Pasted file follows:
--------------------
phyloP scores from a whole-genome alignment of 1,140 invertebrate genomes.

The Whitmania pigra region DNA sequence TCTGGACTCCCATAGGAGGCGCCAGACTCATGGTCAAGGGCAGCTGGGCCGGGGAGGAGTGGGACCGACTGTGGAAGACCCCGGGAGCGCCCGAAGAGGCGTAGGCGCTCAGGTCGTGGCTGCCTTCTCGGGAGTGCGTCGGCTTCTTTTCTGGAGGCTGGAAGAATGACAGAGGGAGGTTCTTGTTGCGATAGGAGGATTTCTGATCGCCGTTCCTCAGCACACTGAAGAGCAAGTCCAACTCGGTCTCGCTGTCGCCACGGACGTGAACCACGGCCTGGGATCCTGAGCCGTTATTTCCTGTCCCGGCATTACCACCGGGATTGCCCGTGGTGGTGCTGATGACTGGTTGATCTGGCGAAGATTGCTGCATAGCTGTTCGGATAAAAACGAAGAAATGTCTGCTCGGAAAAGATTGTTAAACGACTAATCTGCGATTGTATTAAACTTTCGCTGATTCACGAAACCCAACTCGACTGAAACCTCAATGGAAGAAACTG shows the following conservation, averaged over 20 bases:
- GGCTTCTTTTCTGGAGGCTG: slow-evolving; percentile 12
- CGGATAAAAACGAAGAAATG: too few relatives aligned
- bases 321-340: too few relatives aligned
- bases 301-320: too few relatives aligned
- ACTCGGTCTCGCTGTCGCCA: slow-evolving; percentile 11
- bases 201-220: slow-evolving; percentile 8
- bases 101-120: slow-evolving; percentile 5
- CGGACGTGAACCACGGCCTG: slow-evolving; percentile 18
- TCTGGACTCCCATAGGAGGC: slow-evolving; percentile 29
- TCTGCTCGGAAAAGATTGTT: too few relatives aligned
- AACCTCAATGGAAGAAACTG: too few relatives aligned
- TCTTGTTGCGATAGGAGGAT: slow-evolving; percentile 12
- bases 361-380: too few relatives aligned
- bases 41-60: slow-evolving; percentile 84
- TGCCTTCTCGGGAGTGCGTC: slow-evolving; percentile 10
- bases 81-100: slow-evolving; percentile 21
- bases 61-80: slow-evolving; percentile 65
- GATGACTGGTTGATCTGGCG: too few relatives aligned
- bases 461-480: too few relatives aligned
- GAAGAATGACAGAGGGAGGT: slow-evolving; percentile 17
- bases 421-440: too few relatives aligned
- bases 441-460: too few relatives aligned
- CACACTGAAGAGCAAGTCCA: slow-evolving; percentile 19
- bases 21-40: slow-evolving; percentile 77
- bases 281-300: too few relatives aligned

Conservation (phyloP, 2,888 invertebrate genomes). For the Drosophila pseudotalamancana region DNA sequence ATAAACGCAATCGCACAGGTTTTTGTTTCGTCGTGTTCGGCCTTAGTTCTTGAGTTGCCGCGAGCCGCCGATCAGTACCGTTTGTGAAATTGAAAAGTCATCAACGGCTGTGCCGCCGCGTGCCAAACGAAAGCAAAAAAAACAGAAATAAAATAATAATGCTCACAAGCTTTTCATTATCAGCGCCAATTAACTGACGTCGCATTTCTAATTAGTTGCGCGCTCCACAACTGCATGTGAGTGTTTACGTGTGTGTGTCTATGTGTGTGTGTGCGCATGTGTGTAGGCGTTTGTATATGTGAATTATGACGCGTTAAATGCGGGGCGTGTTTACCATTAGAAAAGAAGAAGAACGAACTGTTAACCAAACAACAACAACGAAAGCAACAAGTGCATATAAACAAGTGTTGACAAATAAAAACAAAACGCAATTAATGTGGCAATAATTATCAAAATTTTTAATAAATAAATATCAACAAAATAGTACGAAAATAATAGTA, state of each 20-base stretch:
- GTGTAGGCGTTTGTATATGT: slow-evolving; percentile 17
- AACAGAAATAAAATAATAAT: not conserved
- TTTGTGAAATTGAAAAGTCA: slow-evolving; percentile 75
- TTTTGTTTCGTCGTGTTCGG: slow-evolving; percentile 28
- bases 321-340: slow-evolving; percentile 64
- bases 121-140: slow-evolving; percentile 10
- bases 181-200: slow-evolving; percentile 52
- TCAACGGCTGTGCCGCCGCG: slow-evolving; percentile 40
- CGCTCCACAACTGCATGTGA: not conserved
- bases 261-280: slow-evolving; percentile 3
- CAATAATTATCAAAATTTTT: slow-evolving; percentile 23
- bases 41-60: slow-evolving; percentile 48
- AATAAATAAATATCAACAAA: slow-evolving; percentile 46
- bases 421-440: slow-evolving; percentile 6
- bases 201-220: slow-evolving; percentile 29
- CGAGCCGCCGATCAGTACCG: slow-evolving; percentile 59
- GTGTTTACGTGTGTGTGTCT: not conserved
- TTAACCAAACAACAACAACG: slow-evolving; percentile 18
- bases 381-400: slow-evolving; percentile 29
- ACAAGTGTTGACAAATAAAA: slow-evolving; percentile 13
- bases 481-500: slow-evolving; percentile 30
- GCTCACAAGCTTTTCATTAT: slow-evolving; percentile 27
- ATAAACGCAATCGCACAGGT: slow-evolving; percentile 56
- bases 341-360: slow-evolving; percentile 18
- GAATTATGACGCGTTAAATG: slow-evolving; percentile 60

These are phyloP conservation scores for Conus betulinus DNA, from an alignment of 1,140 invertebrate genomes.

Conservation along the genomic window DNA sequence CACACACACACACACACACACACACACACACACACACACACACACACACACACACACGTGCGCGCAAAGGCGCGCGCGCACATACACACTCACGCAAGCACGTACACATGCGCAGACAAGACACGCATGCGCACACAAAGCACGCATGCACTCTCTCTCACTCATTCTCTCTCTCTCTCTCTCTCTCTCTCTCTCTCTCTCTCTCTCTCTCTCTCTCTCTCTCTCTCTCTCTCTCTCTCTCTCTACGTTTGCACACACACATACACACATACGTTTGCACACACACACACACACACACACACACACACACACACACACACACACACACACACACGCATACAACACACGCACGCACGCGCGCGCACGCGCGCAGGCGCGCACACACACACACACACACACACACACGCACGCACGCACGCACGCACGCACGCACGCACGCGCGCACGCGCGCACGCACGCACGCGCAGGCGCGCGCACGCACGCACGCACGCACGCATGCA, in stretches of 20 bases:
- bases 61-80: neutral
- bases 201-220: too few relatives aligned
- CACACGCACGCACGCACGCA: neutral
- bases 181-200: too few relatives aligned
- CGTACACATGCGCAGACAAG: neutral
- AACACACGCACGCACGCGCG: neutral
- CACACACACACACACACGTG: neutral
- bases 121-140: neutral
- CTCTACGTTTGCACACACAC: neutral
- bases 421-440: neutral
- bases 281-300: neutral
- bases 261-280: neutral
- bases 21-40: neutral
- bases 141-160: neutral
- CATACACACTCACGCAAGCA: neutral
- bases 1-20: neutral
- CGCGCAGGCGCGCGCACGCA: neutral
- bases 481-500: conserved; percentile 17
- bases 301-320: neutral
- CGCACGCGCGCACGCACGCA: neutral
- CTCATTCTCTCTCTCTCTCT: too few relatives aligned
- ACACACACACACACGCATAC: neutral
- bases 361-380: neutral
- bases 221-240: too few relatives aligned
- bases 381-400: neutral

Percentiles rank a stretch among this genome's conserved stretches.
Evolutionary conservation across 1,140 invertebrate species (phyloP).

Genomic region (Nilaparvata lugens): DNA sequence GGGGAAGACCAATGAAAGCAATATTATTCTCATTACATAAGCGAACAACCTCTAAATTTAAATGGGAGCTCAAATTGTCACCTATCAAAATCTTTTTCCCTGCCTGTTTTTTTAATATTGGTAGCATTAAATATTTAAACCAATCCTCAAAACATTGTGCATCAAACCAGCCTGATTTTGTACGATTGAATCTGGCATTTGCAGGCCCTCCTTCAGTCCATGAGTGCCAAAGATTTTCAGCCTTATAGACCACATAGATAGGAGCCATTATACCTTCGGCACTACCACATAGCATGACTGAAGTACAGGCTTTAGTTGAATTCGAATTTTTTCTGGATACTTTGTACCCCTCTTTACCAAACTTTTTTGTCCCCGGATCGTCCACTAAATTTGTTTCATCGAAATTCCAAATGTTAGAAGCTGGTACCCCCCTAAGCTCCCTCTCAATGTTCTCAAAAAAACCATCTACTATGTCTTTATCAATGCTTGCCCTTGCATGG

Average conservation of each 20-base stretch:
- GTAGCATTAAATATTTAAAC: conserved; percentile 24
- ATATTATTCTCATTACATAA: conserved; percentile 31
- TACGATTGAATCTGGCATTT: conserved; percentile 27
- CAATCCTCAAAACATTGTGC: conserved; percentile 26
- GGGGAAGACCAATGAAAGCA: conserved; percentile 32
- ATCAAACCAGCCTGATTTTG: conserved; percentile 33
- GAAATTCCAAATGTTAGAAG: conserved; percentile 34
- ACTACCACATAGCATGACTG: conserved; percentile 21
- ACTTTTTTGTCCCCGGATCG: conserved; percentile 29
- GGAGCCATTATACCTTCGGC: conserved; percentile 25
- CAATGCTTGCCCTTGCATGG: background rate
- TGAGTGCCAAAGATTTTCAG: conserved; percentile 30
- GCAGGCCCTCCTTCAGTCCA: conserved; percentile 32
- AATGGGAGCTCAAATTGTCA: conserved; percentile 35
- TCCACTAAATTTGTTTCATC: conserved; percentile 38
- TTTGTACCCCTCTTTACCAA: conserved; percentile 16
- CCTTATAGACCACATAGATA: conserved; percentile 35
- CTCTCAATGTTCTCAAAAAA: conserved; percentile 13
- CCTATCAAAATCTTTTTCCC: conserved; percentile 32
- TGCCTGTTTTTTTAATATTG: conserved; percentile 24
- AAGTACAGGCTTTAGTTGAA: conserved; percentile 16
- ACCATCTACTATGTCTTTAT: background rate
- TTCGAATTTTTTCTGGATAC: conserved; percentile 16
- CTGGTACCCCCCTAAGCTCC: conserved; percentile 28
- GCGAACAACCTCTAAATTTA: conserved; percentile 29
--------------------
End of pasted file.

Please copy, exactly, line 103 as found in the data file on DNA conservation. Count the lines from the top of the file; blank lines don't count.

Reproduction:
- CCTATCAAAATCTTTTTCCC: conserved; percentile 32